Confidence is the ability to trust or have faith in someone or something, including oneself. Parents hope to raise a confident child who will launch into becoming an independently functioning adult. Less confident children have higher rates of failure-to-launch.
In early stages of life, it is the responsibility of the parents to take a very directive approach to help shape the child’s understanding of right and wrong, and safe versus unsafe situations. If your toddler is carrying around a knife, you don’t have the time to stop them and reason with them about why this might be dangerous. You take the knife, and say something like, “Running with a knife can kill you! What the heck were you thinking? You can hurt yourself or someone else!”
With an adolescent, in order to provide confidence, you have to start taking more time than taking the quickest exit out of the discssuion. You have to reach inside of yourself and find more patience. A patient parent breeds a confident child. Use the skill of appreciative inquiry. You would need to ask the child what his or her thinking is, what is their strategy, so they get their feet wet in learning to think for themselves. Spending 10 minutes querying a child about how they came to a conclusion or why they are choosing to act in a particular way gives them the skill of brainstorming options and opens for them, one or more ways he/she could approach a situation differently.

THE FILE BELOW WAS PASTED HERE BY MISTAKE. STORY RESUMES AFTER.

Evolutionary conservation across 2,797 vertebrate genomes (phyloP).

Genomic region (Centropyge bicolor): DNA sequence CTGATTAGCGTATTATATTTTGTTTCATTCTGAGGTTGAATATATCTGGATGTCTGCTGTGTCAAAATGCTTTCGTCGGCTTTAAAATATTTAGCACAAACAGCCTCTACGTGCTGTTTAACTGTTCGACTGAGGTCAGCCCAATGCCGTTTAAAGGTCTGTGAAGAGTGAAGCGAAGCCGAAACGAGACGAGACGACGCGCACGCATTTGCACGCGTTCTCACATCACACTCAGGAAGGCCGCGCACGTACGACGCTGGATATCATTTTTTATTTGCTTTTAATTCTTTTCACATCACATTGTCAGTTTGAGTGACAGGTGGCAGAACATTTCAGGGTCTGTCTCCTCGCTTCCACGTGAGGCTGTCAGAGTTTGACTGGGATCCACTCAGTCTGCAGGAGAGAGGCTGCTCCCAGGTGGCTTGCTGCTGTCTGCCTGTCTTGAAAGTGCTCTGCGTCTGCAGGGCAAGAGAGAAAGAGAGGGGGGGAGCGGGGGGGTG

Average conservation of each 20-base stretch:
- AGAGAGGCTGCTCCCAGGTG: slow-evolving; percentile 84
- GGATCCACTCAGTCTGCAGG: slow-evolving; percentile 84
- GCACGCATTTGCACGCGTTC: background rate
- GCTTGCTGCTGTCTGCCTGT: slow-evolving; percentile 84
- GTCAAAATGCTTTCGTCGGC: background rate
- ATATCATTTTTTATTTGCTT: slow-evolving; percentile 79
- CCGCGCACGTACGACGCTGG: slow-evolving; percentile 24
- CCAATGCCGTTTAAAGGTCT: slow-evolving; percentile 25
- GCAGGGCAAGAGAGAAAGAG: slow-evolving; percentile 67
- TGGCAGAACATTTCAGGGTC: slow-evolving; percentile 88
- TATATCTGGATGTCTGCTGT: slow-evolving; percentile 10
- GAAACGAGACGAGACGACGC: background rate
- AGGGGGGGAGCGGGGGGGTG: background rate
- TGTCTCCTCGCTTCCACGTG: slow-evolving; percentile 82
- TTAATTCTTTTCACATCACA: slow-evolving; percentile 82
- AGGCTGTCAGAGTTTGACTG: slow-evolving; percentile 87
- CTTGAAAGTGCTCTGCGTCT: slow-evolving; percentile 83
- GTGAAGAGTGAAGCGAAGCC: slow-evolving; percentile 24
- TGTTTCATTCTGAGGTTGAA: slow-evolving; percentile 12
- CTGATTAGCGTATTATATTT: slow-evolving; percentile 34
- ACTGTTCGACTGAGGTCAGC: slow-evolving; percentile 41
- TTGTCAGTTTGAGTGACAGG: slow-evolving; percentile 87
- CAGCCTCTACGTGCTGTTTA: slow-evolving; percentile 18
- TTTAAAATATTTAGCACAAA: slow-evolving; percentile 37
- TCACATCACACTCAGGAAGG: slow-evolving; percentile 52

Here are some tips to help you raise a confident child:
- Be directive with young children and inquiring with adolescents.
- Use Appreciative Inquiry: a gentle form of questioning that slowly “teases” out important information about your adolescent child.
- Have faith that you have done your job well, and give your child the chance to build his or her own confidence through trial and error. As a parent, you know when any error might present grave danger: in which case it is your duty to step in as a parent.
- Refrain from over-praising a child. They will not learn coping skills or resilience if they never have to face adversity.
- Be aware of when your child is demonstrating a false sense of confidence and ask more questions to help the child think more clearly.
- Support your child in exploring numerous resources about any challenge he or she is facing, rather than directly giving them the answers.
Confident children are not perfect children. They are children who know their limits, who are not afraid to fail, and learn from their mistakes.